All Welsh Conservative MPs and at least one Welsh Labour MP are reported to be ready to abstain or vote against the government's gay marriage plans. The controversial proposals are due to be debated in the House of Commons later.
Conservative MPs have been given a free vote on the controversial proposals which allows them to vote according to their conscience. Some reports suggest that up to 180 could vote against the plans including some cabinet ministers.
By allowing a free vote, David Cameron avoids a damaging split but such a large number of internal opponents will still be seen as a blow to his leadership and efforts to modernise the party.
The most senior of the Welsh Conservative MPs likely to vote against the proposals is the Secretary of State for Wales, David Jones. When he spoke to ITV Cymru Wales yesterday he would only say that he would be 'voting as a constituency MP'
His deputy, Wales Office minister Stephen Crabb is said to be opposed. Simon Hart, who represents Carmarthen West and South Pembrokeshire, told me that he's sent a letter to all those he's written to saying he'll be voting against the plans. And Montgomeryshire MP Glyn Davies told me:
– Glyn Davies MP, Montgomeryshire
I made it clear before being elected that I could not support redefinition of the meaning of marriage. I have not changed my position and will be voting against.
Cardiff North MP Jonathan Evans told the Western Mail that he also planned to vote against the proposals.
My starting position is I’m a strong supporter of all the changes that have been made in terms of civil partnerships.
I strongly believe it’s important we should not be discriminatory.
The proposition is one of the redefinition of marriage. I hold the view that was expressed by the Archbishop of York some time ago that for most of my lifetime marriage has been understood to be between a man and a woman – that’s historically what has been.
Liberal Democrat, Plaid Cymru and most Labour MPs are set to back the proposals. The only Welsh Labour MP thought to be likely to oppose them is the former Welsh Secretary Paul Murphy, who's one of a handful of Catholic MPs with objections and the reason why Labour leader Ed Miliband is offering a free vote to his party.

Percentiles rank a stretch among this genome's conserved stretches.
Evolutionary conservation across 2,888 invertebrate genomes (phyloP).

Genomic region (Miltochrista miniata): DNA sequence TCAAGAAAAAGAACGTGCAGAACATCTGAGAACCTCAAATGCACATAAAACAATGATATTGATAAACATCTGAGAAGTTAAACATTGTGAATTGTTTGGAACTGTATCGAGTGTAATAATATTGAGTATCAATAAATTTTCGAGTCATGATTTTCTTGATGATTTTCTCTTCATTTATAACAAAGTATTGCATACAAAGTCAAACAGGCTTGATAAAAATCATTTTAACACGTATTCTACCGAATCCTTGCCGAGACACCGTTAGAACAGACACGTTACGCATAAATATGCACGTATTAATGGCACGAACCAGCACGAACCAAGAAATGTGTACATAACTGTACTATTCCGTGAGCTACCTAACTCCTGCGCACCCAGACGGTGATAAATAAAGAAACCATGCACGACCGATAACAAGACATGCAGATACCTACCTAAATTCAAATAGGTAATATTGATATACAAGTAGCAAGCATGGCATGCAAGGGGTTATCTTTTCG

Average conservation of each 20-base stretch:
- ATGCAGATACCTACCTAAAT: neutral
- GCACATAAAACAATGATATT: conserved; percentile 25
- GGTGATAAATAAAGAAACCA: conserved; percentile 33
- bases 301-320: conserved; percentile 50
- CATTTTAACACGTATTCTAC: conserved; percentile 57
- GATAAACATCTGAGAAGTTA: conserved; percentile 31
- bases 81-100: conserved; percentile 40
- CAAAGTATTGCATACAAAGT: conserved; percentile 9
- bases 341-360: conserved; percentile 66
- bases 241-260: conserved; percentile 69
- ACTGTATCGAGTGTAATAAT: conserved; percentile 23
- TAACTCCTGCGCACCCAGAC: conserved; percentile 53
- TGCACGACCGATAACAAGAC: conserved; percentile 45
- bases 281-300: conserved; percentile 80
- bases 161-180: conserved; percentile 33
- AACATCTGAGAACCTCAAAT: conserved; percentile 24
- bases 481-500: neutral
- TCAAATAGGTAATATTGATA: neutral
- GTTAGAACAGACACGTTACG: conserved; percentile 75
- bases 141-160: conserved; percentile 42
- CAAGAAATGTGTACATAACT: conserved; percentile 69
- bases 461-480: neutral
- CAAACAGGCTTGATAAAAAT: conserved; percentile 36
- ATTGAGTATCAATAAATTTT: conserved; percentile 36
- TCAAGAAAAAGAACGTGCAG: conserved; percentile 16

Another area of concern has been the position of the Church in Wales. The Government's legislation prevents single-sex marriages being carried out in Anglican churches but, unlike the Church of England, the Church in Wales is disestablished and was angry at not being consulted about the ban.
A compromise has now been reached which upholds the ban but gives the Church in Wales a means of easily overturning it in the future. A Church spokesperson issued this statement:
Since the Statement to Parliament by the Minister for Women and Equalities on 11 December 2012, the Government has worked to understand and accommodate the position of the Church in Wales in its equal marriage Bill. As a disestablished church with a legal duty to marry the Church in Wales is uniquely placed. The Bill provides protection for the Church whilst still enabling it to make its own decision on same-sex marriage.
Under the Bill, the duty of Church in Wales ministers to marry will not be extended to same-sex couples. However, should the Church’s Governing Body decide in the future that the Church wishes to conduct such marriages, there is provision in the Bill for the law to be altered without the need for further primary legislation by Parliament. Instead, a resolution from the Church’s Governing Body would trigger an order by the Lord Chancellor for the necessary legal changes to be made.